18. A termination of an obligation. In contract law, discharge occurs when the parties have fully performed their contractual obligations or when events, conduct of the parties, or operation of the law releases the parties from performance.
  19. A possible future event, the occurrence or nonoccurrence of which will trigger the performance of a legal obligation or terminate an existing obligation under a contract.
  20. In contract law, the fulfillment of one's duties arising under a contract with another.
  21. The most common way to terminate contractual duties is by:
    A) Rescission
    B) Novation
    C) Performance
    C: Performance
  22. The duty to perform under a contract...
    May be conditional
  23. An assertion or action by a party indicating that he or she will not perform an obligation that the party is contractually obligated to perform at a future time.
    Anticipatory Repudiation
  24. The failure, without legal excuse, of a promisor to perform the obligations of a contract.
    Breach of Contract
  25. An unconditional offer to perform an obligation by a person who is ready, willing, and able to do so.
  26. The two basic types of performance are:
    A) Complete and substantial
    B) Remote and local
    C) Future and past
    A: Complete and substantial
  27. Most contracts require that all aspects be completed as expressly stated in the contract. Any deviation from strict performance breaches the contract and ___ the other party's obligations to perform.
  28. The Basic Requirements for Performance to Qualify as Substantial Performance:
    1. The party must have performed in good faith. ___ failure to comply with the contract terms is a ___ of the contract.
    2. The performance must not vary greatly from the performance promised in the contract. An ___, variance, or defect in performance is considered minor if it can easily be ___ by compensation (monetary damages).
    3. The performance must create substantially the same ___ as those promised in the contract.
    • Intentional, Breach
    • Omission, Remedied
    • Benefits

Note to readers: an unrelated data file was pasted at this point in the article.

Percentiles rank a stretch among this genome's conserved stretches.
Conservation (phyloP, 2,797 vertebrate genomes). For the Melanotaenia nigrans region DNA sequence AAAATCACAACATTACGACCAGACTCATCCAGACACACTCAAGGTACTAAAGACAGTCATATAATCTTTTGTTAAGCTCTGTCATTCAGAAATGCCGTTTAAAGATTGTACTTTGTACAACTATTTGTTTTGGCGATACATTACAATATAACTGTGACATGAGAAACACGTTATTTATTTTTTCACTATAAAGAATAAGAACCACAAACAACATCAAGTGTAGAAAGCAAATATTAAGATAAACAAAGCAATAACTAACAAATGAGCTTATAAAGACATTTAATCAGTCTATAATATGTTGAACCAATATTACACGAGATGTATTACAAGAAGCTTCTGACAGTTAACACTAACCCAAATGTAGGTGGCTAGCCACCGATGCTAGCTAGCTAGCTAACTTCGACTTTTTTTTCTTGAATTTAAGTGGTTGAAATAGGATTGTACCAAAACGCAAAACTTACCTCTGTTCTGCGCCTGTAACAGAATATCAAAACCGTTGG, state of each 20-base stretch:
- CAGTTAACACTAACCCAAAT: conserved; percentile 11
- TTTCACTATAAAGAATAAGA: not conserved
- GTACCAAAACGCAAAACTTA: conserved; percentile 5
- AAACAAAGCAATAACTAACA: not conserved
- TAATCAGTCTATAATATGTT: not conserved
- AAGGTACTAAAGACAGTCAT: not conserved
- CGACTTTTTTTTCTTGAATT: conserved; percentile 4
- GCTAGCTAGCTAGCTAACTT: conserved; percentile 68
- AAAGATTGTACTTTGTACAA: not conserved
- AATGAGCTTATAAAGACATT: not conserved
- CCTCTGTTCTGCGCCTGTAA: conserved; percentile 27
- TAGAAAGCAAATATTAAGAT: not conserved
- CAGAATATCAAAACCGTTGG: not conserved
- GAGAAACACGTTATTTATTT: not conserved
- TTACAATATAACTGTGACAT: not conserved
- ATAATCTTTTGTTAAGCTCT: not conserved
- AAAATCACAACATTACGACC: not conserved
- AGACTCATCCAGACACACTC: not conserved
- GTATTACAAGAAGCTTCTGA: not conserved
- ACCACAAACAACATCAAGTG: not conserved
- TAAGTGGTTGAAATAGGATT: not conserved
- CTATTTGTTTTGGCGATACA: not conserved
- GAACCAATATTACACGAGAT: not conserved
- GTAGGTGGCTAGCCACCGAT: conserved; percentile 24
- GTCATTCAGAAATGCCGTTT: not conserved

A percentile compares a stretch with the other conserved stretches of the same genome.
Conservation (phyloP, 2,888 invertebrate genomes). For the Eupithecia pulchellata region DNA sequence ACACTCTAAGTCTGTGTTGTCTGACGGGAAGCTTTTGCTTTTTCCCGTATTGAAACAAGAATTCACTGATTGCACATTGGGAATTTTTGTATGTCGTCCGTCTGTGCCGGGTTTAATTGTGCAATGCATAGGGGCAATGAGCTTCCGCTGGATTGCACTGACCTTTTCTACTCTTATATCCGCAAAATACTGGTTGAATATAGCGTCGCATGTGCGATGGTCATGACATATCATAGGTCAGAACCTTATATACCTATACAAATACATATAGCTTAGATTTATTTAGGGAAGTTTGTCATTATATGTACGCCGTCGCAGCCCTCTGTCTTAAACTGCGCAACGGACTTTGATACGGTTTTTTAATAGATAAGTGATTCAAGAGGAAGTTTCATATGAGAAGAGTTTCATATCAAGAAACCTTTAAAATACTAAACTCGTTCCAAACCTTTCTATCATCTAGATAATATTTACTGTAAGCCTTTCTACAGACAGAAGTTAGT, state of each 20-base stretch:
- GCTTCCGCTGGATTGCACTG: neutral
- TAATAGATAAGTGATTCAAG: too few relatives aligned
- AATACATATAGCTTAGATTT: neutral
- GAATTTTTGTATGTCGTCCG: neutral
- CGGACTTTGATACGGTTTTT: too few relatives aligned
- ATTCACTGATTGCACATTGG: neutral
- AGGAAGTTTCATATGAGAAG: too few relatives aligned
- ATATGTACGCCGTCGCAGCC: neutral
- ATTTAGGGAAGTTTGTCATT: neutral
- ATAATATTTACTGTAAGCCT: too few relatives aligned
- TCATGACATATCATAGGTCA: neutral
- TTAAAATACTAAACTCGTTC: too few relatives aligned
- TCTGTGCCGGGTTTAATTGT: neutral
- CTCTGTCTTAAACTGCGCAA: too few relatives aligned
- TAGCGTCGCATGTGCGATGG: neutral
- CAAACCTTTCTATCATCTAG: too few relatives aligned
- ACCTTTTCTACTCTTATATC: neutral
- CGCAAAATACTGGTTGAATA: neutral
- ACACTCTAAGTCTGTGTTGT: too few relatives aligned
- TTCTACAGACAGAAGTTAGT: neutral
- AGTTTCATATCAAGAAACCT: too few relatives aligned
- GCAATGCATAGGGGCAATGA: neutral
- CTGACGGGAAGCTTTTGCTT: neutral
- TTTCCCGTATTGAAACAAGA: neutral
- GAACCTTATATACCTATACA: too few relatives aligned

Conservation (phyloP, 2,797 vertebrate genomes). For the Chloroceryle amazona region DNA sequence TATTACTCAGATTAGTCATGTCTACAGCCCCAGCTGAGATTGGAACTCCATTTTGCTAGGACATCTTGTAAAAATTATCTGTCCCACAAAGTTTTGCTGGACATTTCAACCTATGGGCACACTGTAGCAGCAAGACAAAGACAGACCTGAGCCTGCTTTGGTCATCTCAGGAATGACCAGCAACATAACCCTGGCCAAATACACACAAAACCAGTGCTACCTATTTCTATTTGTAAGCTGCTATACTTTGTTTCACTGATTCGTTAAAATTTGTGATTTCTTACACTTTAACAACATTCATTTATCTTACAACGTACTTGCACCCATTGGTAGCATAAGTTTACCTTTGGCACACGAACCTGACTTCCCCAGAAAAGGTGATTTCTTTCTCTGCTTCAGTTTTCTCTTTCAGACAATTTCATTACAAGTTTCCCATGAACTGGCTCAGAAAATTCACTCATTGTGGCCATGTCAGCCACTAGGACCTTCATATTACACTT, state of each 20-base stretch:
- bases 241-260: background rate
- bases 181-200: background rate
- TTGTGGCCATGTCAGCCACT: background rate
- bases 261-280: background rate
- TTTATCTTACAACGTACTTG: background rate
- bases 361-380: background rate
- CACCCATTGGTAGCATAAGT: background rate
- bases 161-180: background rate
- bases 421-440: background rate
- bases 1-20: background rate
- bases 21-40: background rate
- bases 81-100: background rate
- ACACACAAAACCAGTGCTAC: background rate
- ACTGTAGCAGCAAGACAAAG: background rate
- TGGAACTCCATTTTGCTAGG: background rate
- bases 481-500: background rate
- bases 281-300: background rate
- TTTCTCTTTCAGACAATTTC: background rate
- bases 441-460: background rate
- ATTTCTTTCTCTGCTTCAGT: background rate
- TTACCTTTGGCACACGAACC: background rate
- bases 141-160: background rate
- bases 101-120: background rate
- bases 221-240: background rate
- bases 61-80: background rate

29. Power Construction builds a new house for Sonja. In the contract, all of the windows must be made by Pella. Power, unable to find all the Pella windows needed, installs comparable windows from a competing window company. If Sonja refuses to pay Power, a court might decide that:
    A) Sonja is not required to pay Power because performance deviated from the contract.
    B) Sonja would have to pay the contract price in full because Power acted in good faith and its performance was substantial.
    C) Sonja would only have to pay half of the contract price
    B: Sonja would have to pay the contract price in full because Power acted in good faith and its performance was substantial.
  30. Some contracts specify that the contract need to be performed to the satisfaction of another. The "other: is typically a(n)...
    Reasonable person
  31. In the case of a material breach of contract,
    A) The parties must cancel the contract and create a new one.
    B) The breaching party has a cause of action to sue for damages resulting from the breach.
    C) The nonbreaching party has the right to sue for damages resulting from the breach.
    C: The nonbreaching party has the right to sue for damages resulting from the breach.
  32. Anticipatory repudiation can occur when:
    A) One party experiences a sudden increase in business that makes it worthwhile to drop an existing valid contract.
    B) A discharge by agreement is fully accepted.
    C) Sharp fluctuations in market prices make it extremely difficult to perform as promised.
    C: Sharp fluctuations in market prices make it extremely difficult to perform as promised.
  33. The substitution by agreement, of a new contract for an old one, with the rights under the old one being terminated. Typically, there is a substitution of a new person who is responsible for the contract and the removal of an original party's rights and duties under the contract.
  34. An agreement between the parties to cancel their contract, releasing the parties from further obligations under the contract. The object of this new agreement is to restore the parties to the positions they would have occupied had not contract ever been formed.
    Mutual Rescission
  35. The release of a debtor from all debts that are provable, except those specifically expected by statue from discharge.
    Discharge in bankruptcy
  36. Requirements for a Novation: